In an interview with Word magazine January 2008, McCartney was asked about this song, and if he's thinking more about mortality. The 65-year-old former Beatle replied; "I heard someone - I think it was James Taylor - say in a lyric "the day I die," and it prompted me to think of my death as a subject. So I got into that and found that I was interested in the Irish Wake idea, and jokes being told and stories of old, rather than the solemn, Anglican, doom-laden event. But it's not a subject that anyone visits that much. It's not too jolly, I suppose. It doesn't make a great song to dance to."
Paul McCartney (from the Mail on Sunday May 12, 2008): "I'd read something somebody had written about dying and I thought, 'That's brave.' It seemed courageous to deal with the subject rather than just shy away from it. So I fancied looking at it as a subject myself. I like the Irish approach of a wake, where it's celebratory. I remember once an Irish woman wished me well by saying, 'I wish you a good death,' and I said, 'ay what?'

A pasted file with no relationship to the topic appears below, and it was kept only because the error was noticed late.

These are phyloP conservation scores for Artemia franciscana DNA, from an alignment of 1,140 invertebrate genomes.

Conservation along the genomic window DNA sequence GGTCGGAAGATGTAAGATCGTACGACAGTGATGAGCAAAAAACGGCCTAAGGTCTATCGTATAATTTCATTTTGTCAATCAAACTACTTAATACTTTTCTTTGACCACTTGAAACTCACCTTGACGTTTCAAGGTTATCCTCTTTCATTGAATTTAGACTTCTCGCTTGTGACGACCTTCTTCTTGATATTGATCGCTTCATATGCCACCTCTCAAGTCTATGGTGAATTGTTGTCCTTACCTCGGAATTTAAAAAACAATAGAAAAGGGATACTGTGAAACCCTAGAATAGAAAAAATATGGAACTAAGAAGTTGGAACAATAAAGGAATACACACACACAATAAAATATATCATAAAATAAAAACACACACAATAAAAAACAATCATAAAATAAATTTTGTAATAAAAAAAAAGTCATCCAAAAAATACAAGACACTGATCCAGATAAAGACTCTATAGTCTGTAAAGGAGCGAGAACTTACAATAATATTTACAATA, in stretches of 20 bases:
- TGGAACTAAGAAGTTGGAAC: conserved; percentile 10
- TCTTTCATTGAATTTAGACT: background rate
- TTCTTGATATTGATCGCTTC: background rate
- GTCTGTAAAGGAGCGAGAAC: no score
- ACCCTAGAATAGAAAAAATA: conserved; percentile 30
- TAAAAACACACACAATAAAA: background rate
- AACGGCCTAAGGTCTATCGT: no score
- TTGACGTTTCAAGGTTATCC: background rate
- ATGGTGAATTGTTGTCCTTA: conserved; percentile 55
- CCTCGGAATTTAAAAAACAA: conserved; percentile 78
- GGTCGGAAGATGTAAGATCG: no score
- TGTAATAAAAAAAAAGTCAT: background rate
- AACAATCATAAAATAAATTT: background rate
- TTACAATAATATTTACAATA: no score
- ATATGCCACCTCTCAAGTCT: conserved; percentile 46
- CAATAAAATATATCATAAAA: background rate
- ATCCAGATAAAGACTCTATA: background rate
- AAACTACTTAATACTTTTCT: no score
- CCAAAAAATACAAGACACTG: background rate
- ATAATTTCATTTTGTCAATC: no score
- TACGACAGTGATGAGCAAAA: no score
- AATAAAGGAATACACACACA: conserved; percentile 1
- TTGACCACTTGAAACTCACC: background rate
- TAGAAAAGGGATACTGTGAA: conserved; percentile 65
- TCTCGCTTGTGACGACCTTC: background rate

I thought about it later and actually it's a great thing to wish someone. I thought, 'Well, what would I like?' Jokes, a wake, music, rather than everyone sitting around looking glum, saying, 'He was a great guy' - though they can do a bit of that, too. So that led into the verse, 'On the day that I die I'd like jokes to be told and stories of old to be rolled out like carpets.' I have played it to my family and they find it very moving because, you know, it's Dad. It's a strange combination, because you're talking about a serious subject. But I'm dealing with it lightly."